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When the thistle wilts at Fat Sheep Farm: Holistic management helps small farmers cope with drought

Colorado, U.S.A.:  In mid-August 2001, I gazed down the Mancos River thinking to myself "Gosh it must have been a really wet year in 1776." This was the year Spanish explorers Dominguez and Escalante traveled through Southwestern Colorado in search of a trail from Santa Fe, New Mexico to Monterey, California. Their journals speak of a drowning and injuries during river crossings, and hence came names like Mancos, meaning one hand crippled, and Dolores, the river of sorrows.

As I stared at the trickle of water picking its way haphazardly through cobbles, I tried in vain to visualize how this river could pose danger to even the most tenderfoot of traveler. Yes, my thoughts continued, this will be one of those years that future old timers refer to by casually noting "Yep, but it hasn't ever been as dry as it was back in '02, when even the thistle wilted."

The Mancos Valley that Dominguez and Escalante crossed is said to have been covered with a "sea of bluestem." Years later, the lure of ample water and forage drew American homesteaders to the valley. Cattle and sheep ranching flourished as producers worked to supply a local market created by the booming mining and logging industries of the late 1800s.

After a hundred years of over-grazing and over-rest, sagebrush began to dominate the Valley. Needing more winter feed for cow-calf operations, the community built Jackson Gulch Dam. storing water from the Mancos River to provide for season long irrigation. Today, for many reasons, ranching is declining in the Mancos Valley. The valuable irrigated land is being subdivided into small pieces that are being bought up by folks who dream about going back to the land and the simple life.

Kathe Byrne and Lisha Owen were two such dreamers when they purchased ten acres and the homestead of an old ranch. Coming from the Arizona desert, they were attracted by the snow capped La Plata Mountains, a bright blue sky, green hayfields and the promise of plentiful water. Their aim was to bring the farm back to life, and through the process, enhance their lives, so they established Fat Sheep Farm.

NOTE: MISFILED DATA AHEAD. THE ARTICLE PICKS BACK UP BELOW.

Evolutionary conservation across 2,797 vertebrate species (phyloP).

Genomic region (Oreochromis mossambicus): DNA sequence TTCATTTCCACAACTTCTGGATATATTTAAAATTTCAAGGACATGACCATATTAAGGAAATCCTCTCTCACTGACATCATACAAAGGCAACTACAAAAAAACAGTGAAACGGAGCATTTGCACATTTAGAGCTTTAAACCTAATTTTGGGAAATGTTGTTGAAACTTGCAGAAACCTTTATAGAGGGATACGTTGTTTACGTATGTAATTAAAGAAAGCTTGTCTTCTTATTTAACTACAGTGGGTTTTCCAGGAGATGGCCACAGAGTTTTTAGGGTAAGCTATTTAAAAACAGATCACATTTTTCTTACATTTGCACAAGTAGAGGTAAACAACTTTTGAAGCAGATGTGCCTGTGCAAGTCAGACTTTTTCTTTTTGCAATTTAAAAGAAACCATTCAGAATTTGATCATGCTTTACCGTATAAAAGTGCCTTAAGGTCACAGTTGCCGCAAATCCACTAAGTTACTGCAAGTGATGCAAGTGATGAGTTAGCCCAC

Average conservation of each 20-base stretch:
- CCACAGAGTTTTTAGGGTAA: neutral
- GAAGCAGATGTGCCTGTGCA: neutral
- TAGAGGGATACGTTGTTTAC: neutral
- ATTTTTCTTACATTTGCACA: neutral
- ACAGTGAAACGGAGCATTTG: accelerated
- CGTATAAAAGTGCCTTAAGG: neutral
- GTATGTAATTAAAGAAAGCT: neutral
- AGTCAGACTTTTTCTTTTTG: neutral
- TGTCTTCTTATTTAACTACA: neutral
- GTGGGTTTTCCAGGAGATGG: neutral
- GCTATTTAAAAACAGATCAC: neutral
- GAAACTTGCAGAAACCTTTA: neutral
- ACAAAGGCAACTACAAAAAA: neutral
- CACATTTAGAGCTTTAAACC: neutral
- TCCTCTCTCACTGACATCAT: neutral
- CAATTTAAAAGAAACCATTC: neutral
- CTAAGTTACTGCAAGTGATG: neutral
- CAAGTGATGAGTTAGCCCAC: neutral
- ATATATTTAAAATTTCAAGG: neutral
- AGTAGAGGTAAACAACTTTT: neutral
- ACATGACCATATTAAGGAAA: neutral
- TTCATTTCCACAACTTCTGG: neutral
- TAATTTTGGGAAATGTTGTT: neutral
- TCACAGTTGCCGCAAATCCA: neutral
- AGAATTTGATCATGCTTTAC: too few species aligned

Cindy Dvergsten
Kathe Byrn and Lisha Owen.


What to do with a farm

With a smile, Lisha recounts the feelings of elation mixed with confusion as they exclaimed to themselves one day: "Now that we have the farm, what do we do with it?" Their inquiry led them to the 1998 Sheep Is Life: A Celebration of Navajo Herding and Weaving Culture event in Farmington New Mexico where they discovered both Holistic Management and Navajo-Churro Sheep. A holistic approach made sense to them as did the preservation of rare and endangered farm animals.

Kathe and Lisha took training in Holistic Management from me in 1999 and participated in a refresher workshop this past spring. "Holistic Management helped us see the big picture of where we were going and gave us guidelines for figuring out what needed to happen and when," notes Lisha. "We put the concepts into use right away and are learning more about the particulars as we go."

Years of neglect had taken a toll on the old barns, home, and pasture. Restoration and renovation became the buzzwords of the day, and quickly they learned that the simple life they had dreamed of required a whole lot of work.

Through the process of defining their whole under their management, the women realized they were operating with limited resources. While many would have charged ahead and simply torn down the ramshackle barns and sheds, they chose to be conservative. "We decided not to tear anything down until we were sure we could not use it or restore it," Kathe emphasized as she pointed to the barns they have stabilized.

Cindy Dvergsten
llama with sheep
Lucky the llama guards Navajo Churro Sheep at Fat Sheep Farm. Lucky was trained as a guard llama.

Resting in the shade of one of the refurbished sheds are two horses, a dozen Churro sheep and a guard llama named Lucky. The Navajo-Churro descended from the Churra, which were given to the Navajo Indians by the Spanish in the late 1500s. Suited to the dry rugged climate of the Navajo homelands, the Churro became the mainstay of the Navajo. It is said that the Navajo used to trail their sheep through the Mancos Valley on their way to summer pastures in the La Platas.

Due to U.S. Army and Bureau of Indian Affair policies in the 1800 and 1900s, this breed was almost exterminated until they could be found only in isolated villages and remote canyons of the Navajo Indian Nation. Kathe and Lisha bought their stock from the Navajo-Churro Sheep Project because they wanted to help bring this endangered animal back to the land.

Early warning monitoring helps